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Apr 07, 2020

This week's highlights Domestic equities rallied strongly last week as early signs of declining infection rates emerged. Resource sector funds (MVR, OZR and QRE) were all amongst the top performing ETFs for the week. Global energy companies (FUEL) also rallied as oil regained some ground. On the negative side, global banks (BNKS) and real estate funds (REIT and DJRE) were amongst the poorest performers, along with Japanese equities (HJPN and UBJ). Gold and silver pushed higher, while platinum and palladium declined. Oil rebounded on hopes of supply cuts, with OOO topping the weekly performance charts, up 31.9%. The Australian dollar ended the week dipping back below US60c. YANK was amongst the week’s top performers. Total flows into domestically domiciled ETFs were $539m, while outflows totalled $292m. Domestic equity fund STW saw the biggest inflows, while bearish funds BBOZ, BBUS and BEAR and gold (GOLD) also saw strong interest from investors expecting further downside. High yield fixed income fund IHHY saw the week’s biggest outflows. Bearish domestic fund BBOZ was the most traded fund for the fourth week running, followed by broad-based funds VAS and STW. Hedged global equity fund VGAD saw above average trading. ETFS Physical Silver (ETPMAG) has returned 16.9% since its mid-March low. At that time the widely followed gold/silver ratio reached all-time highs above 120, meaning that gold was briefly more than 120x more expensive than silver per ounce.

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Four ways to manage market volatility

Apr 02, 2020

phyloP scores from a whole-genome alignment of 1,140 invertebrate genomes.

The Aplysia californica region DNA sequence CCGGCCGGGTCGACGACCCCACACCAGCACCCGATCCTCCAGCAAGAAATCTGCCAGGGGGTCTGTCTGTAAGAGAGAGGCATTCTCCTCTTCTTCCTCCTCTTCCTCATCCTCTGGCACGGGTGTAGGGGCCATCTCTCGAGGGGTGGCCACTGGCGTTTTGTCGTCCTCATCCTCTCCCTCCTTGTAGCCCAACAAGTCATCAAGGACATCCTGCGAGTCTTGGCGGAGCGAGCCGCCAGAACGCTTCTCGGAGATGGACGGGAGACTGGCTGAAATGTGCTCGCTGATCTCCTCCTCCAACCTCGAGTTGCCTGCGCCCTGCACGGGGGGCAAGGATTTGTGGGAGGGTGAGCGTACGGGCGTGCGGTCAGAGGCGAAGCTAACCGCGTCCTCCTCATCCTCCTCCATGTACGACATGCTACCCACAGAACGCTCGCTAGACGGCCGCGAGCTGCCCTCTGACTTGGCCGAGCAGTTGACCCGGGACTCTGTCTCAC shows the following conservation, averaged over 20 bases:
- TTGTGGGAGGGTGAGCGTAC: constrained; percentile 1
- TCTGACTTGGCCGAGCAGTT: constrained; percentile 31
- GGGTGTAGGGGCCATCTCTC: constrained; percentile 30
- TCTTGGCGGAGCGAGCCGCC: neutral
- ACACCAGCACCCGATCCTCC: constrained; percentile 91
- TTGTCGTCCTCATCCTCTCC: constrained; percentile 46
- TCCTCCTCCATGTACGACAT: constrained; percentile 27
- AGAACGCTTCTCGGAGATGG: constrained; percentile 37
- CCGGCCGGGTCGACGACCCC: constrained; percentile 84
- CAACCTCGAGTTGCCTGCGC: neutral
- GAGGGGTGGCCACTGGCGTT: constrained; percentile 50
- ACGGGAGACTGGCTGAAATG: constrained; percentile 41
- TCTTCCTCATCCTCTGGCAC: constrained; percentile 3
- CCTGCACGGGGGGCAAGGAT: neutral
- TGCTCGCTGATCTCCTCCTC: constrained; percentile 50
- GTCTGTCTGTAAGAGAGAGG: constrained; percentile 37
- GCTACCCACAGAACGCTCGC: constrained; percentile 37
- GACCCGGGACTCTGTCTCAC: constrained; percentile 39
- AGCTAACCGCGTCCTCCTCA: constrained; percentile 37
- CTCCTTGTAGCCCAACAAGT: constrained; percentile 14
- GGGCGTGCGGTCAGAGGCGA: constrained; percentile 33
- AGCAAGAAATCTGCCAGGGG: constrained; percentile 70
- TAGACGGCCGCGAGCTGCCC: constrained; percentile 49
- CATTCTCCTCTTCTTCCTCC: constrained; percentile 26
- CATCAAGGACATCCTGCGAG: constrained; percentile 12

From the current COVID-19 situation to the future, markets will always face periods of uncertainty and volatility. A measured approach to investment management can assist with supporting your investment portfolio in these periods. In this paper, we discuss four common approaches. Download now Market volatility refers to the magnitude of upward and downward movements in asset prices over a period of time. A company whose stock price moves up and down by 1% daily is considered less volatile than one with 5% daily moves. Investors tend to think of volatility in terms of downward market movements, as we are currently seeing, but it can equally relate to the pace of rising markets. Approaches to managing volatility 1. Diversification Different assets, regions and sectors may react differently to market events and perform better in certain market conditions. For example, travel and tourism are struggling in the current situation while supermarkets are thriving. For this reason, spreading your money across a range of investments can help balance your exposure to volatility experienced in different areas. 2. Incorporating more stable, less cyclical investments Some investments may not offer high growth but tend to be consistent across a range of markets. For example, essential services infrastructure is needed regardless of market conditions so can continue to offer stable performance in times of volatility. 3. Alternative investments Some investors seek out investments which specifically perform differently to share and bond markets. The aim of this strategy is to help neutralise any negative outcomes experienced in share and bond investments. One asset used in this way is gold which typically has a low or negative correlation with other asset classes. 4. Strategic tilts For certain investors, incorporating short-term investments during market volatility might be part of their strategy. This might mean temporarily adding defensive investments to help protect their portfolio or it might mean seeking out high growth (riskier) investments if they believe there may be opportunities from an eventual market recovery. ETFs can be an effective tool for investors in periods of market volatility. They can assist by offering broad exposure and instant diversification in a liquid and cost-effective manner. The wide range of specialised ETFs available on today’s stock exchanges also offer investors choice and flexibility in how to adapt to changing market conditions. Beyond these measures, it’s worthwhile stepping back to consider the what, why and how of your investments rather than simply following the crowds. It can also help to speak to a financial professional about your strategy and options. For more information on the solutions ETF Securities offers, please contact us on: Sales Trading Phone +61 2 8311 3488 Email: sales@etfsecurities.com.au Phone +61 2 8311 3483 Email: primarymarkets@etfsecurities.com.au